Disability isn’t a carefree life of freedom and bliss. Ill health is generally hard to endure even without the grinding poverty that accompanies it in most cases. The poverty is inflicted on those of ill-health by the system itself, not as a function of their relative worth. The cost of treating illness is itself a function of building the wealth of countless millions of healthcare professionals, people who would be as poor as I am without people like me coming to them for treatment. Without Social Security and Medicare paying my bills, I’d have taken my own life years ago. All those thousands spent to educate my children, house, clothe and feed them, would never have existed. Their promising careers, the careers of my Texas family who went to college because I brought them somewhere that had a college, all of the people who benefitted in some way from the work that I’ve done if not by the simple existence of my health issues, none of them would be where they are now had I simply not existed. Had I been cast aside like the poster-waving homeless visible on every city street corner in the US.

Nothing hits so hard for me as being in my car pulling up to an intersection, and having someone come to me with their hand out. I can’t look because I know that if I give in to my desire to help everyone around me, I will soon be the one standing on the street corner holding a sign. See to your own needs first, as any properly trained triage attendant knows. You can’t help others if you end up needing help yourself. I have clung to the top edge of a vertical drop into non-existence for more than a decade now. Every single cent of every dollar spent in the last ten years having to be justified in some way. Kicking myself for ever frivolously spending anything in the years that I had money, not realizing that those years would be the briefest of all.

When reporting on poverty, the media fall into familiar traps and pundits make prescriptions that disregard the facts. So, in the fifth and final installment of our series, “Busted: America’s Poverty Myths,” we present a Breaking News Consumer’s Handbook: Poverty in America Edition. It’ll equip you with the tools to spot shoddy reporting and the knowledge to identify coverage with insight.

With help from Jack Frech, former Athens County welfare director; Kathryn Edin, co-author of $2.00 A Day: Living on Almost Nothing in America; Greg Kaufmann, editor of TalkPoverty.org; Matthew Desmond, author of Evicted: Poverty and Profit in the American City; and Linda Tirado, author of Hand To Mouth: Living in Bootstrap America.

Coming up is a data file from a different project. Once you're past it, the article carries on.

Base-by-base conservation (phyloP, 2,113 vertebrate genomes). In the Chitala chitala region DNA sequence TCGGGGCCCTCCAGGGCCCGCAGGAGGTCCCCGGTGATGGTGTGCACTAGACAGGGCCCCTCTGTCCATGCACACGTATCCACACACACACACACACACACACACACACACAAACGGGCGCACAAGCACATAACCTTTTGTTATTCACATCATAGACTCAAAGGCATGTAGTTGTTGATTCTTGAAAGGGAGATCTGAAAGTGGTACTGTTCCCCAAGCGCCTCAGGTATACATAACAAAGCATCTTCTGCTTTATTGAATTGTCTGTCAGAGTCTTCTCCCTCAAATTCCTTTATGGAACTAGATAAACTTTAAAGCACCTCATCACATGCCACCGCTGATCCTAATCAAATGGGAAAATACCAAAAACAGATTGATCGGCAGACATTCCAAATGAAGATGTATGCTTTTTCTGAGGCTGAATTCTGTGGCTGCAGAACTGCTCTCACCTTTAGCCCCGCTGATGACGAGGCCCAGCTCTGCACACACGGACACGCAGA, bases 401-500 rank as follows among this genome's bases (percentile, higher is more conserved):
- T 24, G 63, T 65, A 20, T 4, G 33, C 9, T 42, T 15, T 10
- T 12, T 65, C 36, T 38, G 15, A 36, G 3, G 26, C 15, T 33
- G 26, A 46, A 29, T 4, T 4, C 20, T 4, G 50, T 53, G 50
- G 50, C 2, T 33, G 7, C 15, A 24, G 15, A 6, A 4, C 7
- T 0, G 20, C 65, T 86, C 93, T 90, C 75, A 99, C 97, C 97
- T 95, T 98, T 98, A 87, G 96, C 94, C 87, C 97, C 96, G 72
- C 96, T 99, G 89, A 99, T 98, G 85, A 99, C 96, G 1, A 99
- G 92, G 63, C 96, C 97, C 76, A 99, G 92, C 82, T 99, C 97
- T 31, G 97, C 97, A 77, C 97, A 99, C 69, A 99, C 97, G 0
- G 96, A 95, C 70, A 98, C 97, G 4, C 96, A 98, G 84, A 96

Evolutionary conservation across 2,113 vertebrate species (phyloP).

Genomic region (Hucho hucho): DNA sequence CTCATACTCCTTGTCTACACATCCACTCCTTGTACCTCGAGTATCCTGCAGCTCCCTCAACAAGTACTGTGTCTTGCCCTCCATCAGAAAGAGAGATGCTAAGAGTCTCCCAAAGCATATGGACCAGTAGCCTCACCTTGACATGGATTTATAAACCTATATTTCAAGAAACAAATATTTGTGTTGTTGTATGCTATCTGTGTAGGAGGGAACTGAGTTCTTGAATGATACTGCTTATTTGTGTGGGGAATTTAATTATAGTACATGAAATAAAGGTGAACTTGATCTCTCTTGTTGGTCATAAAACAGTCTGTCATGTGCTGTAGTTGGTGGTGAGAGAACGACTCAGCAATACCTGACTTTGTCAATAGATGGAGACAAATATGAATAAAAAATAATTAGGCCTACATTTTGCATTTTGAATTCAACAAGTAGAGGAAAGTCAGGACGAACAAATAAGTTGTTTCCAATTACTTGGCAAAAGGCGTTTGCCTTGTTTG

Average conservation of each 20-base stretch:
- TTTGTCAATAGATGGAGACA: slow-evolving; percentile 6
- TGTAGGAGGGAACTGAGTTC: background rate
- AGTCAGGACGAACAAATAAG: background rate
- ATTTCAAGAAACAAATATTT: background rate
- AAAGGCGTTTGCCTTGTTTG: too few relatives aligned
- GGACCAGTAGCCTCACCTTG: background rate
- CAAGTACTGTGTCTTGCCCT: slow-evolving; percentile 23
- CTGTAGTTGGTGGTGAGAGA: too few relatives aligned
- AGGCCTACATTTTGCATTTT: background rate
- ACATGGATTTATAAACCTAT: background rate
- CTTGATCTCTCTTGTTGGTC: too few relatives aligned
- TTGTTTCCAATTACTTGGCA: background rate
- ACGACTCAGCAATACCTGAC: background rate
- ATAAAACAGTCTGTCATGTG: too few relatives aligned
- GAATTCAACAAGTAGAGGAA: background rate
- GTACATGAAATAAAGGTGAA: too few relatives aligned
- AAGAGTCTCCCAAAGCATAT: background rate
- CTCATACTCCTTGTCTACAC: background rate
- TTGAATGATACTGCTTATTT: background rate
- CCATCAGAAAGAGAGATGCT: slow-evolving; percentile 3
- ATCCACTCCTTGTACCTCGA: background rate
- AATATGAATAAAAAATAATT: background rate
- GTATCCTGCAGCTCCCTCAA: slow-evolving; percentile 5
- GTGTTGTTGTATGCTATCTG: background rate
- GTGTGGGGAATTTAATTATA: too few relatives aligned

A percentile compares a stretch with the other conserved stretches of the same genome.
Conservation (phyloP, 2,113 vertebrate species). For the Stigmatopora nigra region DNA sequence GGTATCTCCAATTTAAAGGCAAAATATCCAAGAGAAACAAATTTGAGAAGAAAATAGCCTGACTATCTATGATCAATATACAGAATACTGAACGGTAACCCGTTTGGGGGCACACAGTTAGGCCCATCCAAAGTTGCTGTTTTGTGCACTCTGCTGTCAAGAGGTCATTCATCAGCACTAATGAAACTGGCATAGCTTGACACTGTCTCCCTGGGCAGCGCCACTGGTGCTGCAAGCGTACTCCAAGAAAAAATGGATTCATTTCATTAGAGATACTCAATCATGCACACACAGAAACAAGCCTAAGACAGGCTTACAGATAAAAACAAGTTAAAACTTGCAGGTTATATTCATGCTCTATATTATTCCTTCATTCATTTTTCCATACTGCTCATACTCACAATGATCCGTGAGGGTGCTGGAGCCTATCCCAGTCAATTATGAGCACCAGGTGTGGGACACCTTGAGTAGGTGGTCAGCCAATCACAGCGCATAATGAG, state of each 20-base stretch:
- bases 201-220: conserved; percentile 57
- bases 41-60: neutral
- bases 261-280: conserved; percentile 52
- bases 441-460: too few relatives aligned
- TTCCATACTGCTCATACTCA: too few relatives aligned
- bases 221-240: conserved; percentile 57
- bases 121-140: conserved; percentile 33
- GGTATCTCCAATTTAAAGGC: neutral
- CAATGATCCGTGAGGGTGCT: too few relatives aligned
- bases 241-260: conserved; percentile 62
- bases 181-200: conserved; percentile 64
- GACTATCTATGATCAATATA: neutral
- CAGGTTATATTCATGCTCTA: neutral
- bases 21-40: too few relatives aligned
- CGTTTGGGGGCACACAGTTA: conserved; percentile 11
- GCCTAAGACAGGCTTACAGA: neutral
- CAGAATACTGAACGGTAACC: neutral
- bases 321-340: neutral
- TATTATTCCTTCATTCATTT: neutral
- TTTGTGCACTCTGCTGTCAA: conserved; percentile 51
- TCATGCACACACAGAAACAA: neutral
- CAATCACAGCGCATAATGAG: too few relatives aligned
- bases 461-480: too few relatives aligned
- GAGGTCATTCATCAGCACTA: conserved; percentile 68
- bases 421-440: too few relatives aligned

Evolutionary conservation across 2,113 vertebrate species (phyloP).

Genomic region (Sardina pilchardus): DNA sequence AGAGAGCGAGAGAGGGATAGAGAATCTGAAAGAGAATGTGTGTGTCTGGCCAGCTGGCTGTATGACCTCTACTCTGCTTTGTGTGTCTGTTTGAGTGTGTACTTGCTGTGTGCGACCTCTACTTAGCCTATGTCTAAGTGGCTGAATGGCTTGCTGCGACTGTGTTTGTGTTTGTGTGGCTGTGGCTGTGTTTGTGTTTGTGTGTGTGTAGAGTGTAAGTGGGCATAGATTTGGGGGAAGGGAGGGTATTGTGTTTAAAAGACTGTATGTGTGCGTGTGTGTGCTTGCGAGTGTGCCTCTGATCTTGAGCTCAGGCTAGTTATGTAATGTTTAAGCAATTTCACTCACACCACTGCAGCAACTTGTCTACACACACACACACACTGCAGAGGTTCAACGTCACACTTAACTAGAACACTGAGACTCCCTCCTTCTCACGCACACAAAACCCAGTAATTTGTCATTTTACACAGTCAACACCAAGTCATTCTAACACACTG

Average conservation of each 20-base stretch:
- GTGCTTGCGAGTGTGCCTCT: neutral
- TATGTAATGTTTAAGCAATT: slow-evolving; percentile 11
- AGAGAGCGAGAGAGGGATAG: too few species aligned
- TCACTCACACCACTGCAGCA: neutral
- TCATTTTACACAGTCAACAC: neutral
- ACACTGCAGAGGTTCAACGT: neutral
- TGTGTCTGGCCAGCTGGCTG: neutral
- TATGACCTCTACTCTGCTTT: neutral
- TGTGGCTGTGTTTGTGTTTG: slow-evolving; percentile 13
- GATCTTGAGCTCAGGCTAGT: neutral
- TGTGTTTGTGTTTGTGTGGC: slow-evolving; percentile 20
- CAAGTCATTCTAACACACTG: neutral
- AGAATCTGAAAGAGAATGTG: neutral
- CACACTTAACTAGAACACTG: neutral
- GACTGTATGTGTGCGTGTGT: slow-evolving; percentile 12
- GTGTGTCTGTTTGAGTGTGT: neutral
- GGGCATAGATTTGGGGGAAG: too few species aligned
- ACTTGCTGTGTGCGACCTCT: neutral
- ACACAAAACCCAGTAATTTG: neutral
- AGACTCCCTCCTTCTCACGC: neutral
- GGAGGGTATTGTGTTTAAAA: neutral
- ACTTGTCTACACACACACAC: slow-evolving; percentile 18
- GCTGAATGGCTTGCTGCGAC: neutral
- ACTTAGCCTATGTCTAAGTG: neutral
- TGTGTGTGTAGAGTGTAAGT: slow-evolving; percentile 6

This brings me full circle. From bootstraps to bootstraps. How can you lift yourself with your own bootstraps when you have no boots? Casey Gerald asks that very question in a TED talk that I favorited over a year ago. I love this talk. It makes me cry and laugh and cry.

“The gospel of doubt does not ask that you stop believing, it asks that you believe a new thing: that it is possible not to believe.”Casey Gerald

Like him I really don’t have any answers aside from the plain observation that what we have attempted so far in the realm of aid to the poor has failed, utterly.  We must begin again if we ever hope to improve the human condition. The only sane way is to approach the problem with the knowledge that we don’t know what will work before we try it. So it will profit all of us to make sure that what we are attempting can be tested for effectiveness before we embrace it as true and real. 

Status Update. A Lot of Hot Air.

The only time you’ll ever see
my #bedhead

So I’m finally feeling almost normal after our trip to Chicago. The day after we returned home, the sore throat that had been bugging me in Illinois turned into a full-blown sinus infection complete with glaring red pink-eye. This prompted a hasty trip to my immunologist and a series of antibiotics. I finished the ten day course of antibiotics on Wednesday, and had my first physical therapy session in three weeks on Thursday. I was bushed after the PT, but that was only part of the problems that surfaced this week.

Monday morning was the follow-up for the 90 day Betahistine (Serc) test that my ENT and I had been running. The results looked promising, and so I’m going to try upping the dose for a year and see what that gets me in the way of relief from Meniere’s symptoms. I’ve noticed that I seem to start exhibiting symptoms again before the next dose of Betahistine is due, so I’m going to take the same dosage three times a day. If you are a Meniere’s sufferer and you have triggers similar to mine, you probably should get your ENT to trial you on Betahistine and see if it helps you or not. I am curious to know if there is a sub-group of Menierians who benefit more from Betahistine than others. This data would clarify whether there is a benefit to Betahistine treatment or not. Comments on this subject are not only welcome but I’ll beg for them if I have to.

I’m feeling better, I thought. I should have known this was a prequel to the hell life had in store for me later in the week. On Wednesday the air conditioning dropped dead on us. It had been acting a little squirrely for awhile now and the system is nineteen years old. Several times over the last few years I had noticed that the thermostat didn’t seem to control the system like it should. It would sporadically fail to come on when it got too hot in the house, and would fail to turn off when it got cold. Sometimes the interior spaces got chilly enough that I thought seriously about wearing more clothing. On Monday, the system’s lackluster cooling performance lead me to do some basic troubleshooting and I noticed that it was well past time for a filter change. Changing the filter did seem to improve cooling and airflow, but Tuesday evening the fan wouldn’t start if we set the thermostat to cool, and Wednesday the fan said fuck it, I’m outta here and refused to start in any position. On or auto. Heat, cool or off. No dice and no air conditioning.